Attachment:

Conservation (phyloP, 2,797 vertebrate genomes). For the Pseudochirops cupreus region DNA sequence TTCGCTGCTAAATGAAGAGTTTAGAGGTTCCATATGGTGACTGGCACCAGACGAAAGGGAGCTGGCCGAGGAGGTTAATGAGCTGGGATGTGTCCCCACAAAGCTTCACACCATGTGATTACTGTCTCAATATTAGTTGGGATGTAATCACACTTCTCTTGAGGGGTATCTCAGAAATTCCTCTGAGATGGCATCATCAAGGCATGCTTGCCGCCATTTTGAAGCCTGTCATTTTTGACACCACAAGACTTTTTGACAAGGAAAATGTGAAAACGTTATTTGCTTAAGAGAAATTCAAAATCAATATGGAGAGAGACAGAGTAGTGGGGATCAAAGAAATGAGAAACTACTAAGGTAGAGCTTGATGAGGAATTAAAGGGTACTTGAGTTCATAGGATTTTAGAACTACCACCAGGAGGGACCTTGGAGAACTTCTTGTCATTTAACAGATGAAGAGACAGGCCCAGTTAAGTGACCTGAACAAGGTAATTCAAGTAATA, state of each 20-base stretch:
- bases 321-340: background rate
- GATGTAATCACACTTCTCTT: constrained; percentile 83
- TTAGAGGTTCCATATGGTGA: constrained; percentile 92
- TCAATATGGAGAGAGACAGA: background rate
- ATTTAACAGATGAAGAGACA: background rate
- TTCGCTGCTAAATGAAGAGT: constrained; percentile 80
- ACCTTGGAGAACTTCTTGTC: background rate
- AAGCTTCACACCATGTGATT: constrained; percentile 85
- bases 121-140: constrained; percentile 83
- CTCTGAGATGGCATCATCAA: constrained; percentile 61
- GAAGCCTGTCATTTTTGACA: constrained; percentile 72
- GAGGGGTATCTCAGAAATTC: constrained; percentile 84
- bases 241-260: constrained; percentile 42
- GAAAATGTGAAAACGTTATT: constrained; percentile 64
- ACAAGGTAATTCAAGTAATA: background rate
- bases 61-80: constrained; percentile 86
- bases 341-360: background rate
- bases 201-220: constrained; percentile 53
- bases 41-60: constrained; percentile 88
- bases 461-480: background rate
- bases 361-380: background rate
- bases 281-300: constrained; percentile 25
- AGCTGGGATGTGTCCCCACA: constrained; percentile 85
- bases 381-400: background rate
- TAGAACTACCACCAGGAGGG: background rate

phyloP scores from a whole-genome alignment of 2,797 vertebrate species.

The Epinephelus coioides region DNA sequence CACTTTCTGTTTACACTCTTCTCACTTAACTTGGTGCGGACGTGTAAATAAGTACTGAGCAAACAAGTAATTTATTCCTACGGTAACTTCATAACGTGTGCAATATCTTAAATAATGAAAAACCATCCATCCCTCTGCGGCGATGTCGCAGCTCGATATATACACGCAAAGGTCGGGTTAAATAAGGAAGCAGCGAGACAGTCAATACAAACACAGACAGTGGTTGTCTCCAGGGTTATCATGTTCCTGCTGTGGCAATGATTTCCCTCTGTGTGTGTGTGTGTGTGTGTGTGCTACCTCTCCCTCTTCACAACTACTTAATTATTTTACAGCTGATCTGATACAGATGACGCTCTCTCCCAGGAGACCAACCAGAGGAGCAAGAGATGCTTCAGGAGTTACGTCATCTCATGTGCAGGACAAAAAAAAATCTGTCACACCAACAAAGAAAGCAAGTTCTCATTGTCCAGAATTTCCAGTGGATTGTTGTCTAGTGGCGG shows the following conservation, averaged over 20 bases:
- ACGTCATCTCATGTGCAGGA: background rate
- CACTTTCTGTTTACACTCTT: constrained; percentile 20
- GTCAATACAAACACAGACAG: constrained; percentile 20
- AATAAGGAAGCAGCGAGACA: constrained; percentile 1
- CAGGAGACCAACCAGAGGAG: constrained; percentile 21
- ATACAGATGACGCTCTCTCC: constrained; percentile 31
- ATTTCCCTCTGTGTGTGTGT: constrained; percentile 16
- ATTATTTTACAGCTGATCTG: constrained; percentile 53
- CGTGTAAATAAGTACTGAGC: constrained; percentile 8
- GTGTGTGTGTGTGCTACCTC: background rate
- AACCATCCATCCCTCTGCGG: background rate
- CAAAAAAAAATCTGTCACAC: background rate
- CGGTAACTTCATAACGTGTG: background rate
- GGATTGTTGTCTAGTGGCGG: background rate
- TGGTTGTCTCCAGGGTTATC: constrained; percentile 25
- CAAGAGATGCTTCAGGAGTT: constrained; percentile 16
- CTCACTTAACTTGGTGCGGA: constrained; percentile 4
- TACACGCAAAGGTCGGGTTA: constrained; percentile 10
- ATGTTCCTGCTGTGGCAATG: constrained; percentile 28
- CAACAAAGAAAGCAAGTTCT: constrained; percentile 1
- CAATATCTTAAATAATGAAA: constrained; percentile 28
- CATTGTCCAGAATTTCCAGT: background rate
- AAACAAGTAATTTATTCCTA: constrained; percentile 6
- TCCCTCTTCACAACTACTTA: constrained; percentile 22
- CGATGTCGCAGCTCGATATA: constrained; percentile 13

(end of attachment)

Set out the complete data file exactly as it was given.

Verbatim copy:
Conservation (phyloP, 2,797 vertebrate genomes). For the Pseudochirops cupreus region DNA sequence TTCGCTGCTAAATGAAGAGTTTAGAGGTTCCATATGGTGACTGGCACCAGACGAAAGGGAGCTGGCCGAGGAGGTTAATGAGCTGGGATGTGTCCCCACAAAGCTTCACACCATGTGATTACTGTCTCAATATTAGTTGGGATGTAATCACACTTCTCTTGAGGGGTATCTCAGAAATTCCTCTGAGATGGCATCATCAAGGCATGCTTGCCGCCATTTTGAAGCCTGTCATTTTTGACACCACAAGACTTTTTGACAAGGAAAATGTGAAAACGTTATTTGCTTAAGAGAAATTCAAAATCAATATGGAGAGAGACAGAGTAGTGGGGATCAAAGAAATGAGAAACTACTAAGGTAGAGCTTGATGAGGAATTAAAGGGTACTTGAGTTCATAGGATTTTAGAACTACCACCAGGAGGGACCTTGGAGAACTTCTTGTCATTTAACAGATGAAGAGACAGGCCCAGTTAAGTGACCTGAACAAGGTAATTCAAGTAATA, state of each 20-base stretch:
- bases 321-340: background rate
- GATGTAATCACACTTCTCTT: constrained; percentile 83
- TTAGAGGTTCCATATGGTGA: constrained; percentile 92
- TCAATATGGAGAGAGACAGA: background rate
- ATTTAACAGATGAAGAGACA: background rate
- TTCGCTGCTAAATGAAGAGT: constrained; percentile 80
- ACCTTGGAGAACTTCTTGTC: background rate
- AAGCTTCACACCATGTGATT: constrained; percentile 85
- bases 121-140: constrained; percentile 83
- CTCTGAGATGGCATCATCAA: constrained; percentile 61
- GAAGCCTGTCATTTTTGACA: constrained; percentile 72
- GAGGGGTATCTCAGAAATTC: constrained; percentile 84
- bases 241-260: constrained; percentile 42
- GAAAATGTGAAAACGTTATT: constrained; percentile 64
- ACAAGGTAATTCAAGTAATA: background rate
- bases 61-80: constrained; percentile 86
- bases 341-360: background rate
- bases 201-220: constrained; percentile 53
- bases 41-60: constrained; percentile 88
- bases 461-480: background rate
- bases 361-380: background rate
- bases 281-300: constrained; percentile 25
- AGCTGGGATGTGTCCCCACA: constrained; percentile 85
- bases 381-400: background rate
- TAGAACTACCACCAGGAGGG: background rate

phyloP scores from a whole-genome alignment of 2,797 vertebrate species.

The Epinephelus coioides region DNA sequence CACTTTCTGTTTACACTCTTCTCACTTAACTTGGTGCGGACGTGTAAATAAGTACTGAGCAAACAAGTAATTTATTCCTACGGTAACTTCATAACGTGTGCAATATCTTAAATAATGAAAAACCATCCATCCCTCTGCGGCGATGTCGCAGCTCGATATATACACGCAAAGGTCGGGTTAAATAAGGAAGCAGCGAGACAGTCAATACAAACACAGACAGTGGTTGTCTCCAGGGTTATCATGTTCCTGCTGTGGCAATGATTTCCCTCTGTGTGTGTGTGTGTGTGTGTGTGCTACCTCTCCCTCTTCACAACTACTTAATTATTTTACAGCTGATCTGATACAGATGACGCTCTCTCCCAGGAGACCAACCAGAGGAGCAAGAGATGCTTCAGGAGTTACGTCATCTCATGTGCAGGACAAAAAAAAATCTGTCACACCAACAAAGAAAGCAAGTTCTCATTGTCCAGAATTTCCAGTGGATTGTTGTCTAGTGGCGG shows the following conservation, averaged over 20 bases:
- ACGTCATCTCATGTGCAGGA: background rate
- CACTTTCTGTTTACACTCTT: constrained; percentile 20
- GTCAATACAAACACAGACAG: constrained; percentile 20
- AATAAGGAAGCAGCGAGACA: constrained; percentile 1
- CAGGAGACCAACCAGAGGAG: constrained; percentile 21
- ATACAGATGACGCTCTCTCC: constrained; percentile 31
- ATTTCCCTCTGTGTGTGTGT: constrained; percentile 16
- ATTATTTTACAGCTGATCTG: constrained; percentile 53
- CGTGTAAATAAGTACTGAGC: constrained; percentile 8
- GTGTGTGTGTGTGCTACCTC: background rate
- AACCATCCATCCCTCTGCGG: background rate
- CAAAAAAAAATCTGTCACAC: background rate
- CGGTAACTTCATAACGTGTG: background rate
- GGATTGTTGTCTAGTGGCGG: background rate
- TGGTTGTCTCCAGGGTTATC: constrained; percentile 25
- CAAGAGATGCTTCAGGAGTT: constrained; percentile 16
- CTCACTTAACTTGGTGCGGA: constrained; percentile 4
- TACACGCAAAGGTCGGGTTA: constrained; percentile 10
- ATGTTCCTGCTGTGGCAATG: constrained; percentile 28
- CAACAAAGAAAGCAAGTTCT: constrained; percentile 1
- CAATATCTTAAATAATGAAA: constrained; percentile 28
- CATTGTCCAGAATTTCCAGT: background rate
- AAACAAGTAATTTATTCCTA: constrained; percentile 6
- TCCCTCTTCACAACTACTTA: constrained; percentile 22
- CGATGTCGCAGCTCGATATA: constrained; percentile 13